Scientists have reported that eating broccoli three to five times per week can lower the risk of many types of cancer, including breast, prostate and colon cancers. But a new study aimed to determine whether the cruciferous vegetable had any effect on liver cancer.
Initial findings are promising. The University of Illinois study not only found that including broccoli in the diet may protect against liver cancer, but it may also aid in countering the development of fatty liver or nonalcoholic fatty liver disease (NAFLD).
This is especially good news because, NAFLD can cause malfunction of the liver and lead to hepatocellular carcinoma (HCC), a liver cancer with a high mortality rate. And this type of liver disease is becoming prevalent among Americans as the rate of obesity in the United States escalates.
"We decided that liver cancer needed to be studied particularly because of the obesity epidemic in the U.S. It is already in the literature that obesity enhances the risk for liver cancer and this is particularly true for men. They have almost a five-fold greater risk for liver cancer if they are obese," says Elizabeth Jeffery, a U of I emeritus professor of nutrition.
Jeffery says that the majority of the U.S. population eats a diet high in saturated fats and added sugars. However, both of these are stored in the liver and can be converted to body fat. Consuming a high-fat, high-sugar diet and having excess body fat is linked with the development of NAFLD.
"We called this a Westernized-style diet in the study because we wanted to model how so many of us are eating today," Jeffery says.
Previous research suggests that broccoli, which contains bioactive compounds, may impede the accumulation of fat in the liver and protect against NAFLD in mice.
Therefore, Jeffery and her team wanted to find out whether feeding broccoli to mice with a known liver cancer-causing carcinogen would have any beneficial effects. The researchers studied four groups of mice: some were on a control diet or the Westernized diet, and some were given or not given broccoli.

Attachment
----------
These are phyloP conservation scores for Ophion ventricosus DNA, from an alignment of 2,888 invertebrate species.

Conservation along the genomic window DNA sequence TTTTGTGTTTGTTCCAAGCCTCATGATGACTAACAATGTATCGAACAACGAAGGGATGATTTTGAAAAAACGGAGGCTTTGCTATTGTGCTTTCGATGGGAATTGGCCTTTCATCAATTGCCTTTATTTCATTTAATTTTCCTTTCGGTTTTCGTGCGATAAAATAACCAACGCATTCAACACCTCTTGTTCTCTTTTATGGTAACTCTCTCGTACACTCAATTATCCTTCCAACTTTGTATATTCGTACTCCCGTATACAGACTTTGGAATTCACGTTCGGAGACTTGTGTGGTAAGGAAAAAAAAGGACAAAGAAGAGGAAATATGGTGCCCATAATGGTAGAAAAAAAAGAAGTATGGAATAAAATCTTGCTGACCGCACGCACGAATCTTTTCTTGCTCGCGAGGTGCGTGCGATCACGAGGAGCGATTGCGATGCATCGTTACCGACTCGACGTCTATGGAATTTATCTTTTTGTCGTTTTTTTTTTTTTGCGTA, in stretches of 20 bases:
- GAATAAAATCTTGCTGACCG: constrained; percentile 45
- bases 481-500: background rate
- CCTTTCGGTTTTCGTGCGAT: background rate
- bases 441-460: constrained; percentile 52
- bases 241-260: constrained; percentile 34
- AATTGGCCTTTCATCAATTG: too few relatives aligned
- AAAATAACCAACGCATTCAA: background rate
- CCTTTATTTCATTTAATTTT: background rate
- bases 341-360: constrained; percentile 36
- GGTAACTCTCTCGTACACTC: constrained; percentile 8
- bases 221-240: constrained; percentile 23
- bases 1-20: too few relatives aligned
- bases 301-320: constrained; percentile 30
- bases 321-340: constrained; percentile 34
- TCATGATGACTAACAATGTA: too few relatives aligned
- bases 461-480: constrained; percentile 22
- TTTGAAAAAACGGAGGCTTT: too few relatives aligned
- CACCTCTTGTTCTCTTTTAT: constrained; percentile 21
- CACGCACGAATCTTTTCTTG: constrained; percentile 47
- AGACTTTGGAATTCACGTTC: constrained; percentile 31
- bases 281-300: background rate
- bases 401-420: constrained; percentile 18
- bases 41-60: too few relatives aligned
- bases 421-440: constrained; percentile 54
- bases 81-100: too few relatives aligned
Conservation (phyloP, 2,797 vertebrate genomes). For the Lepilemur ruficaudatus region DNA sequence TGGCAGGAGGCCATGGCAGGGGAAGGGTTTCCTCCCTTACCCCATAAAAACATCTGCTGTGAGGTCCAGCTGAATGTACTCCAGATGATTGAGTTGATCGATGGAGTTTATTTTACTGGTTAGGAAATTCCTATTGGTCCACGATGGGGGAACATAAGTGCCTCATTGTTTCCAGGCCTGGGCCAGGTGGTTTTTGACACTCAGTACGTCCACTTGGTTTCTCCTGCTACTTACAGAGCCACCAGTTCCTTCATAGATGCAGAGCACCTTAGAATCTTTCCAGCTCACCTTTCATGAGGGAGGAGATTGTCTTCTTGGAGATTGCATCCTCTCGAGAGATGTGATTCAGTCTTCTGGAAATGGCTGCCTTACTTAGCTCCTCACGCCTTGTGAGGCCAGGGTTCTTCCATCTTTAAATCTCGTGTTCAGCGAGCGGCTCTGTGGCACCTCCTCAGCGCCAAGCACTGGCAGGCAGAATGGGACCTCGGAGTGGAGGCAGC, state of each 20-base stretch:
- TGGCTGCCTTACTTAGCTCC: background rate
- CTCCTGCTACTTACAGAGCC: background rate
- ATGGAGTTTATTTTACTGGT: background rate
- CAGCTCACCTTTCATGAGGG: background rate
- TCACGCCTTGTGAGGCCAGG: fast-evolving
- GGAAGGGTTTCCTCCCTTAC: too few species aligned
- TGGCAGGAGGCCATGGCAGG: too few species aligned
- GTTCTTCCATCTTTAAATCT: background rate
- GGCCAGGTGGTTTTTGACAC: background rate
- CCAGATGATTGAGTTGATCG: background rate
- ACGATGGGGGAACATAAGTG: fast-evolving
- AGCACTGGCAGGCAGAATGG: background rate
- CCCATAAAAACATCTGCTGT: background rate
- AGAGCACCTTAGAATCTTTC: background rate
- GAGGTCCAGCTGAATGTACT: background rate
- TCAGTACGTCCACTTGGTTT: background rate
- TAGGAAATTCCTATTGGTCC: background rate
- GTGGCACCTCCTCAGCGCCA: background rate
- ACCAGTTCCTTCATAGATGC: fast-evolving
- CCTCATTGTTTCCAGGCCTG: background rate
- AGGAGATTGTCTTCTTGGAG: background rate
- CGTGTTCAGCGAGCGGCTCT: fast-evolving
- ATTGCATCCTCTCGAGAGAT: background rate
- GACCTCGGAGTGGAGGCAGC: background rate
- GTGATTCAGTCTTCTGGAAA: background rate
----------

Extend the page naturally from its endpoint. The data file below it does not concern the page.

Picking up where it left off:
"We wanted to look at this liver carcinogen in mice that were either obese or not obese," Jeffery explains. "We did not do it using a genetic strain of obese mice, but mice that became obese the way that people do, by eating a high-fat, high-sugar diet."
Although the researchers were predominantly interested in broccoli's effect on the formation and progression of cancerous tumors in the liver, Jeffery explained that they also wanted to observe the health of the liver and how the liver was metabolizing lipids because of the high-fat diet. "There is almost no information about broccoli and high-fat associated diseases," she says.
The study shows that in mice on the Westernized diet both the number of cancer nodules and the size of the cancer nodules increased in the liver. But when broccoli was added to the diet, the number of nodules decreased. Size was not affected.
With NAFLD, lipid globules form on the liver. During the study, the researchers observed these globules in the livers of the mice on the Westernized diet.
"We found that the Westernized diet did increase fatty liver, but we saw that the broccoli protected against it. Broccoli stopped too much uptake of fat into the liver by decreasing the uptake and increasing the output of lipid from the liver," she says.
Jeffery notes that adding broccoli to the diet of the mice did not make them "thin," or affect their body weight, but it did bring the liver under control, ultimately making them healthier.
"This is one of the things that makes this very exciting for us," she says. "I think it's very difficult, particularly given the choices in fast food restaurants, for everybody to eat a lower-fat diet. But more and more now you can get broccoli almost everywhere you go. Most restaurants will offer broccoli, and it's really a good idea to have it with your meal," Jeffery adds.
Jeffery's previous research shows that eating broccoli freshly chopped or lightly steamed is the best way to get to the vegetables' cancer-fighting compound, sulforaphane.
Although the researchers only used broccoli in the study, Jeffery adds that other cruciferous vegetables, such as cauliflower or Brussels sprouts, may have the same effect.
Before you start eating inordinate amounts of broccoli at every meal every day, there are a few serious factors to consider. The last thing you want to do is get sick with Disease A in an effort to avoid getting Disease B.
Talk with your doctor before you start adding or incrementing the amount of broccoli you consume in your diet. Your doctor will be able to advise you on whether — given your medical history — it's a good idea in the first place, and also help you determine how much of it you should it and how often. Too much of anything is a bad thing.
Moreover, cruciferous vegetables may affect or interfere with certain medications, including — but not limited to — haloperidol, theophylline and warfarin. They also contain enzymes that can interfere with the formation of thyroid hormone in those who are iodine deficient, and induce goiter formation.